Pickle Lake

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Pickle Lake
Township of Pickle Lake
Pickle Lake ON 2.JPG
Pickle Lake is located in Ontario
Pickle Lake
Pickle Lake
Coordinates: 51°28′N 90°11′W / 51.467°N 90.183°W / 51.467; -90.183Coordinates: 51°28′N 90°11′W / 51.467°N 90.183°W / 51.467; -90.183
CountryCanada
ProvinceOntario
DistrictKenora
Settled1929
IncorporatedDecember 1980
Government
 • MayorDwight Monck
 • Federal ridingKenora
 • Prov. ridingKenora—Rainy River
Area
 • Land252.18 km2 (97.37 sq mi)
Elevation390.80 m (1,282.15 ft)
Population
 (2016)[1]
 • Total388
 • Density1.5/km2 (4/sq mi)
Time zoneUTC-5 (EST (geographically in Central Time Zone, but observes Eastern Time year round))
Postal Code
P0V 3A0
Area code(s)807
Websitewww.picklelake.ca

Pickle Lake is a township in the Canadian province of Ontario, and is the most northerly community in the province that has year-round access by road. Located 530 kilometres (330 mi) north of Thunder Bay, highway access is via Highway 599, the only access road to the town from the south. More northerly communities rely on winter roads for access and are cut off to land travel in the summer. Highway 599 meets the Northern Ontario Resource Trail, formerly Tertiary Highway 808, at Pickle Lake.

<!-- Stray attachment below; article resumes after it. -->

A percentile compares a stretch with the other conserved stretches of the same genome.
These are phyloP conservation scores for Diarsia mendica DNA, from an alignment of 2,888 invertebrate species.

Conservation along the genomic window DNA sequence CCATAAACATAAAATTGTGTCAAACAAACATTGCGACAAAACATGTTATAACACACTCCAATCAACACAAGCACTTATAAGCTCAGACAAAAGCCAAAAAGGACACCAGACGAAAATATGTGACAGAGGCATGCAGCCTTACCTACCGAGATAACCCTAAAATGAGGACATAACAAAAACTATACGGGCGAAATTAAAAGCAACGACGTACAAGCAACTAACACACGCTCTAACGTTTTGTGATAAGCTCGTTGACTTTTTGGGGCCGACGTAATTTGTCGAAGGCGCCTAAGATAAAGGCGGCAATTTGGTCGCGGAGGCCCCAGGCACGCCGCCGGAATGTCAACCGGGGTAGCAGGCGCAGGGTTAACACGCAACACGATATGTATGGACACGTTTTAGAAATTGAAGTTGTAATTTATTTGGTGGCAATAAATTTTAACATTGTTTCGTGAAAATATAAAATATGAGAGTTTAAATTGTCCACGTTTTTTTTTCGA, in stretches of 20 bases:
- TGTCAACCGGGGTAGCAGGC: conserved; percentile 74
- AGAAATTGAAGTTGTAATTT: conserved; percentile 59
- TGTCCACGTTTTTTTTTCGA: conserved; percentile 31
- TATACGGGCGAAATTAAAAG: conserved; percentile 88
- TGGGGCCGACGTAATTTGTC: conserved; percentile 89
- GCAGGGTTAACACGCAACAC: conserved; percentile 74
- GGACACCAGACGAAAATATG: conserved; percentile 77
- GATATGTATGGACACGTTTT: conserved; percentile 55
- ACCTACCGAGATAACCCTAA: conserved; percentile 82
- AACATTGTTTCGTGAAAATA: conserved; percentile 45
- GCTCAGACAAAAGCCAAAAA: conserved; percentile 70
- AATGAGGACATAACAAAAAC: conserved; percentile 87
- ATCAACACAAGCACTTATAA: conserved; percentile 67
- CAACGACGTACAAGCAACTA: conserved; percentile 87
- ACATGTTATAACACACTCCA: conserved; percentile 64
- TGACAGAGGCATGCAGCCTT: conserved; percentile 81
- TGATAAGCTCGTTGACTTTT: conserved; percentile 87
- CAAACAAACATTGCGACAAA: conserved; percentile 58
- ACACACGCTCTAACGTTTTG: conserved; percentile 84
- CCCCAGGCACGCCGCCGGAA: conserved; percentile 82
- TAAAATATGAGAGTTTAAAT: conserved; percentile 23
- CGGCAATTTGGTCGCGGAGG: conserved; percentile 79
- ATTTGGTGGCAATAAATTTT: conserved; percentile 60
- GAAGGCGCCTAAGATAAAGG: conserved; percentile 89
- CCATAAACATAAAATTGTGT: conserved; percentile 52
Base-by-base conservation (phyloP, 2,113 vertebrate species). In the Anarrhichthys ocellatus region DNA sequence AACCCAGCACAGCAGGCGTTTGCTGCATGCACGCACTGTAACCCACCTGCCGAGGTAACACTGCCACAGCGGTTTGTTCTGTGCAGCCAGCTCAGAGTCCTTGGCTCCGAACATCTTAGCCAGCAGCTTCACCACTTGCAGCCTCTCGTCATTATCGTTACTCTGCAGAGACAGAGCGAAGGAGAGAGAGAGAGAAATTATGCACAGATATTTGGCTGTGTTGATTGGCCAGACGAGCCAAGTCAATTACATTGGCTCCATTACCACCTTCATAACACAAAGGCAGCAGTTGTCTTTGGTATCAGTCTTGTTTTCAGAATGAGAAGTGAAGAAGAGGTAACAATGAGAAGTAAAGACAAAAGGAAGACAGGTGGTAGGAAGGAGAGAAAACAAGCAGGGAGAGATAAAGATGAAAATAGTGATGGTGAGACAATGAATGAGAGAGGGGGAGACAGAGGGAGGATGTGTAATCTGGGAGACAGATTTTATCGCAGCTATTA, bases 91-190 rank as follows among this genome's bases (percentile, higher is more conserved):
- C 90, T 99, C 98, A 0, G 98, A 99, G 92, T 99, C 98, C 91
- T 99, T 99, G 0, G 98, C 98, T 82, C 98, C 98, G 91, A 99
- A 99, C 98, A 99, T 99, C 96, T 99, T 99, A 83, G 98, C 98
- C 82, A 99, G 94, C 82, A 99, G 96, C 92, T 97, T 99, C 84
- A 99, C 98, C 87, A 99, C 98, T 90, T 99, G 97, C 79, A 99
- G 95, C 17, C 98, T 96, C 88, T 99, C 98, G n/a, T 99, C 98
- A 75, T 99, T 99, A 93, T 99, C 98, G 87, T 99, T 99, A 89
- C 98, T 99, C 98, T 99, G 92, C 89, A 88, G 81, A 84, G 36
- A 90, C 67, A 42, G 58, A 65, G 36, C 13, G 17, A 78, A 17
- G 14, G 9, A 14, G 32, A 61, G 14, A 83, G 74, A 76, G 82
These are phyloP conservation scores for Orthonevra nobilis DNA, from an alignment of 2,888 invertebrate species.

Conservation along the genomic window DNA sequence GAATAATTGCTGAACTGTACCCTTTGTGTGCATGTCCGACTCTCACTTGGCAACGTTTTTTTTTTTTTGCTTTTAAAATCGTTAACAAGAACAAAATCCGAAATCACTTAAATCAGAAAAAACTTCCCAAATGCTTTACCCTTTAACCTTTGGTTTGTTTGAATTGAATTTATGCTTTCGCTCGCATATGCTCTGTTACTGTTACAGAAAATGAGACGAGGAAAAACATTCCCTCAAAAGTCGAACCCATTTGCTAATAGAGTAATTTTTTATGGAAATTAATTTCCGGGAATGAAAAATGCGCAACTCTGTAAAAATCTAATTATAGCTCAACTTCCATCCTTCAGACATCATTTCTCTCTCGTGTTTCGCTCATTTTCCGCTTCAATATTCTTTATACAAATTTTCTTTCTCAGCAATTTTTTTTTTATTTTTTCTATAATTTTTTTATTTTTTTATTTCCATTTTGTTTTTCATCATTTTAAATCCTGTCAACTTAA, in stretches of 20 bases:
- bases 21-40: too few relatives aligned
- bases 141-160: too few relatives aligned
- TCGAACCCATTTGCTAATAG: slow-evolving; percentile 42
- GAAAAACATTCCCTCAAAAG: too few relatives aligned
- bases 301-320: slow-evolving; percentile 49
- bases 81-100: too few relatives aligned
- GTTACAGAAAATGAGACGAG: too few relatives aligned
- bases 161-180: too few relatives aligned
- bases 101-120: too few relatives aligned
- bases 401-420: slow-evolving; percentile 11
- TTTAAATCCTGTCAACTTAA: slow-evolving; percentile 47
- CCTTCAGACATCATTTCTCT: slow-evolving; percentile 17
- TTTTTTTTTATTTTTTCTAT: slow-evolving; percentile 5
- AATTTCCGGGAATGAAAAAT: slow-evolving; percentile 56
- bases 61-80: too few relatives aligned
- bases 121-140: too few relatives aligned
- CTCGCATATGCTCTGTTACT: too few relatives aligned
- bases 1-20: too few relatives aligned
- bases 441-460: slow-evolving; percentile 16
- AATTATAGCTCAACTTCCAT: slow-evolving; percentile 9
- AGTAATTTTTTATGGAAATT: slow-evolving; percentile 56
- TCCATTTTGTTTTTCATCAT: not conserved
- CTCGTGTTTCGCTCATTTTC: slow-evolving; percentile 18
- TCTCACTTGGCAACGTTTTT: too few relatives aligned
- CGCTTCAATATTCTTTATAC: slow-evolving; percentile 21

The Township of Pickle Lake has a population of 425 and its main industries are transportation (by air and land) and tourism. Pickle Lake Airport serves as the supply point to northern First Nations. It is an access point for animal watching, with many opportunities to view moose, woodland caribou, timber wolf, black bear, game birds, bald eagles, song birds, and migratory birds such as ducks and geese. It is also a popular fishing and hunting destination. The town is sometimes referred to as the gateway to Ontario's "Last Frontier" because of its remote location. Pickle Lake has its own detachment of the Ontario Provincial Police.

The community is located on the north-east shore of Pickle Lake, from which it takes its name.

History[edit]

Pickle Lake was founded as a local transportation centre for mining activities after gold was discovered nearby in 1928. From that time until 1995 over 2.5 million ounces of gold were produced in the area. Copper was also mined near Pickle Lake in the 1970s. Exploration for gold and copper in the Pickle Lake area continues to this day.

Jack Hammell's Pickle Crow Gold Mines (1935–1961) produced 1,446,214 ounces of gold. Alex and Murdoch Mosher's Central Patricia Mine (1927–1951) produced 621,806 ounces.[3]

Pickle Lake was incorporated as a township in 1980. It got its name from the shape of the lake which resembled a cucumber, or 'Pickle'.

The township also includes the former townsites of Central Patricia and Pickle Crow. Both formerly independent settlements, Central Patricia now consists only of a few buildings located at the terminus of Highway 599 within the township, while Pickle Crow is a ghost town. After the Pickle Crow gold mine was shut down in 1966, the Ministry of Natural Resources set fire to the site as part of its program to clean up abandoned mines.[4]

Demographics[edit]